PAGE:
For example — if a customer buys a hammer, it usually means they want to hammer nails into wood. If a customer wants a car, it could mean that they want to drive to work from home. With JTBD, it’s not about describing the product itself or it’s features — it’s about describing what the customer actually wants to be capable of getting done.

The JTBD equation

When defined correctly, JTBD statements are designed to aid product development teams on understanding what a customer would need and how they would proceed in order to finish a job or task. With the right combination of JTBD statements — teams can determine the overall job the product or service shall be employed to do.

Here’s a way to construct JTBD statements. The ‘equation’ is as follows:

When I/he/she/they need(s) [situation], + I/he/she/they want(s) to [motivation], + so that [desired outcome]

JTBD equation example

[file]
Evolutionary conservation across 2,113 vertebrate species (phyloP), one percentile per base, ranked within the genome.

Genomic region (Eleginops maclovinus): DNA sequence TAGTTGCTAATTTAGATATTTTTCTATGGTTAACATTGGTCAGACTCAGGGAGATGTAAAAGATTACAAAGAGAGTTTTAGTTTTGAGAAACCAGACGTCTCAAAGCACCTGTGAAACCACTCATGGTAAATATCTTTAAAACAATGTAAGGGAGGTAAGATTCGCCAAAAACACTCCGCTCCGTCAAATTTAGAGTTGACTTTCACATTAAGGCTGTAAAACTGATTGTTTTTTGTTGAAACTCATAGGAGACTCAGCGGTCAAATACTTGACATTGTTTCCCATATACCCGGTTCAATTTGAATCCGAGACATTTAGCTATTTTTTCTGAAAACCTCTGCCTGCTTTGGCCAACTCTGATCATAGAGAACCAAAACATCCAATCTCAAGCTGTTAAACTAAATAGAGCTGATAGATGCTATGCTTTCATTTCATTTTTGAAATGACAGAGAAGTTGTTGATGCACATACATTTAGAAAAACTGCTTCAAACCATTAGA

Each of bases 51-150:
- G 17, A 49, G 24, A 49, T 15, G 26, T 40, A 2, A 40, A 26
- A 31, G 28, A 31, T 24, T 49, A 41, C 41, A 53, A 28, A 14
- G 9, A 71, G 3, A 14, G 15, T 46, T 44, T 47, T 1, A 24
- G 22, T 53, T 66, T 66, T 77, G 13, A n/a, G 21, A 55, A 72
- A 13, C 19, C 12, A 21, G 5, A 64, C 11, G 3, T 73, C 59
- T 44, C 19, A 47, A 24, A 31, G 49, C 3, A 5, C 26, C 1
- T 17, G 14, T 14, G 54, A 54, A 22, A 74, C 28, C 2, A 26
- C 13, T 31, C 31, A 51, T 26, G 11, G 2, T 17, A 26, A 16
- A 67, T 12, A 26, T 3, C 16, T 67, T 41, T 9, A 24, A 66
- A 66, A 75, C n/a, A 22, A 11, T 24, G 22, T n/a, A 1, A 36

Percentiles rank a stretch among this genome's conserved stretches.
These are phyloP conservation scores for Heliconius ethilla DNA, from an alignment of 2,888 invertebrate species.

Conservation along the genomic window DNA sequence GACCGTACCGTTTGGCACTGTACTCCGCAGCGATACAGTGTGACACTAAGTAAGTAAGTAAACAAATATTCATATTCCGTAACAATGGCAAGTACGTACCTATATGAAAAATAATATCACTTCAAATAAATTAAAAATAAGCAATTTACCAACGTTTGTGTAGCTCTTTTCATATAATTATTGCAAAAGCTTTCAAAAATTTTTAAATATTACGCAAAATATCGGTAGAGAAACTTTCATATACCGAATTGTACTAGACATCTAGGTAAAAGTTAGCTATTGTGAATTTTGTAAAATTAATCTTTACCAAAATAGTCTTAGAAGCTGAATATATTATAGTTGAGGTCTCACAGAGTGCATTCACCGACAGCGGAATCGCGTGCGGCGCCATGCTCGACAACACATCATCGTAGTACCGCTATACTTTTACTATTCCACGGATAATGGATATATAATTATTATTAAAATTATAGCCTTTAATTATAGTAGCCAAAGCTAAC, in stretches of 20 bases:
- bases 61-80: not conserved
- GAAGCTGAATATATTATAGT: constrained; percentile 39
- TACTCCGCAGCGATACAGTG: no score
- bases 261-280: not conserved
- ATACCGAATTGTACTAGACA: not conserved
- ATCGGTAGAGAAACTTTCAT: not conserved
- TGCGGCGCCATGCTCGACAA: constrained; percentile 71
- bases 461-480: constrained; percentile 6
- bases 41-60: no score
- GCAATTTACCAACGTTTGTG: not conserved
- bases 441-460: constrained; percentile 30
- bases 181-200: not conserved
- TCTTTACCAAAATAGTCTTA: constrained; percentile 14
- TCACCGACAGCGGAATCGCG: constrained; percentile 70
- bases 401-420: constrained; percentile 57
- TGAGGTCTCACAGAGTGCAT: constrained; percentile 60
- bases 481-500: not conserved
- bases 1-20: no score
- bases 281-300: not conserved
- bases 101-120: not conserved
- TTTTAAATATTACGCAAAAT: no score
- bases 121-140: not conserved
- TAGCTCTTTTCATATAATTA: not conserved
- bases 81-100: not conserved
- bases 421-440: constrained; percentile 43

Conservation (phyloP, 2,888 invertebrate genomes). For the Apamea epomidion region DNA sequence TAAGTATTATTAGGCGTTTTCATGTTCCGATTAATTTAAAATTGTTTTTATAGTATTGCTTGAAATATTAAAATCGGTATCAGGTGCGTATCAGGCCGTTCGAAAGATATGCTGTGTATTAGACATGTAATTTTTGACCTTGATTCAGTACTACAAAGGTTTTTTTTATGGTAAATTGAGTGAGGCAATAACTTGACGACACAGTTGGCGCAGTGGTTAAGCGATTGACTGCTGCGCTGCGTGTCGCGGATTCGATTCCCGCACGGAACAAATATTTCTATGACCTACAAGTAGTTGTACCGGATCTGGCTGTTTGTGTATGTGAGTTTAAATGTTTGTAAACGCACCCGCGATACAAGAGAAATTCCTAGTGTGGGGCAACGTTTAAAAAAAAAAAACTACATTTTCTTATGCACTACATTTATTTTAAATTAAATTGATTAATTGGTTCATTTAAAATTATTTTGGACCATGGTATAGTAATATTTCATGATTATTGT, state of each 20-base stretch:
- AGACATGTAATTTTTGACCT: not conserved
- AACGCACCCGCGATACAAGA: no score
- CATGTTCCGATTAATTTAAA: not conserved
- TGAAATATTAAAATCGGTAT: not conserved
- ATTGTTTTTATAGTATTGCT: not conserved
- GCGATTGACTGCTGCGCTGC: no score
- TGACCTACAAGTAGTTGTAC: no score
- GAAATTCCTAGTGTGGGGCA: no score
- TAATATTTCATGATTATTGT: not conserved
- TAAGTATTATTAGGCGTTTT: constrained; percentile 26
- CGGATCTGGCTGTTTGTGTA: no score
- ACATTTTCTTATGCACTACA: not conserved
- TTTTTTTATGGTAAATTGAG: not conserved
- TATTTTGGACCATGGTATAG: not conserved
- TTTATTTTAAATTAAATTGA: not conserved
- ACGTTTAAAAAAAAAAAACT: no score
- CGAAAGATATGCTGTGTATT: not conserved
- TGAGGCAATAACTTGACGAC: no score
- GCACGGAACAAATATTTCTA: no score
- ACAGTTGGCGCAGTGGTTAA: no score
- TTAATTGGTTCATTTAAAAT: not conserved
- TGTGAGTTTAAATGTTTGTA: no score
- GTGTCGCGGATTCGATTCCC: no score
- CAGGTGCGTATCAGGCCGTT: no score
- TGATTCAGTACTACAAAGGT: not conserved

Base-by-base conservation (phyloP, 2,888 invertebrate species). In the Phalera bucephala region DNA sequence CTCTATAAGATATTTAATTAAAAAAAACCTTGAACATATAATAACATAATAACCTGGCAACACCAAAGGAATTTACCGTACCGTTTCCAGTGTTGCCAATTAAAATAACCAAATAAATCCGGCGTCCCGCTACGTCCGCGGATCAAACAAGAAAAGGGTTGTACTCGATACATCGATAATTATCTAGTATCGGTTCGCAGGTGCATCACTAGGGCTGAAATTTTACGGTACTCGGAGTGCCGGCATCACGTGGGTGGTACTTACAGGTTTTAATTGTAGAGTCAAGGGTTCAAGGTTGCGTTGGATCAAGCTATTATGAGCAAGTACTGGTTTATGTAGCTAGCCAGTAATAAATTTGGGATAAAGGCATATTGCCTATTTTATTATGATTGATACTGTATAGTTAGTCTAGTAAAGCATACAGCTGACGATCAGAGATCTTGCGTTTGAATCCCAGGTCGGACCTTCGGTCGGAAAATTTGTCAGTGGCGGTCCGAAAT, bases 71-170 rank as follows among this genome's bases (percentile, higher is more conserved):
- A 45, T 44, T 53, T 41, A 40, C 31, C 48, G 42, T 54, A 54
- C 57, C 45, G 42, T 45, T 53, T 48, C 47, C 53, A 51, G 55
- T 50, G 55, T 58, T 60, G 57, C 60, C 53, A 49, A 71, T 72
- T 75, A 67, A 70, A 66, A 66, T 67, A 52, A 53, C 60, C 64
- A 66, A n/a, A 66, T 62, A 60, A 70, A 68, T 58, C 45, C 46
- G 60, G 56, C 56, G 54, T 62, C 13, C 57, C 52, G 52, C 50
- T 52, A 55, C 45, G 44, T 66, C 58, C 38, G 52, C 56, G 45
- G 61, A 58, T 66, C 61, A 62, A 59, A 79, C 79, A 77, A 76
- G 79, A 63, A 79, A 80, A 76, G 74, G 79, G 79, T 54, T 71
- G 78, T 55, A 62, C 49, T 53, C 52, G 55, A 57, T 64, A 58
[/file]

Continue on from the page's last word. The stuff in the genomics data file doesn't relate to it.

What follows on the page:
Let’s say Leon needs to get collaborative work done and he wants to easily connect with a teammate in order to successfully hit their deadline. Leon’s Jobs-to-be-done would be:

When Leon needs to get collaborative work done [situation], he wants to easily connect with a teammate [motivation], so that they can successfully hit their deadline [desired outcome].

The benefits of using JTBD

Focus on customer needs

When we focus on JTBD, we focus on customer needs and build solution-orientated products to help solve those needs. It also means we’re able to build customer flows and onboarding journeys that revolve around those customer jobs rather than the product itself.

Build motivation-led products

When we focus on JTBD, we build businesses that are not actually product-led at all; they are motivation-led. People don’t search for the process, they search for solutions, and they discover the tools that help them get to their solution.

Avoid inaccurate customer segmentation

What’s more, focusing on Jobs-to-be-done eradicates SaaS businesses designing products and features tailored to demographic verticals. Just because one user comes from the same demographic as another user, it doesn’t mean they have the same problem and job they need doing.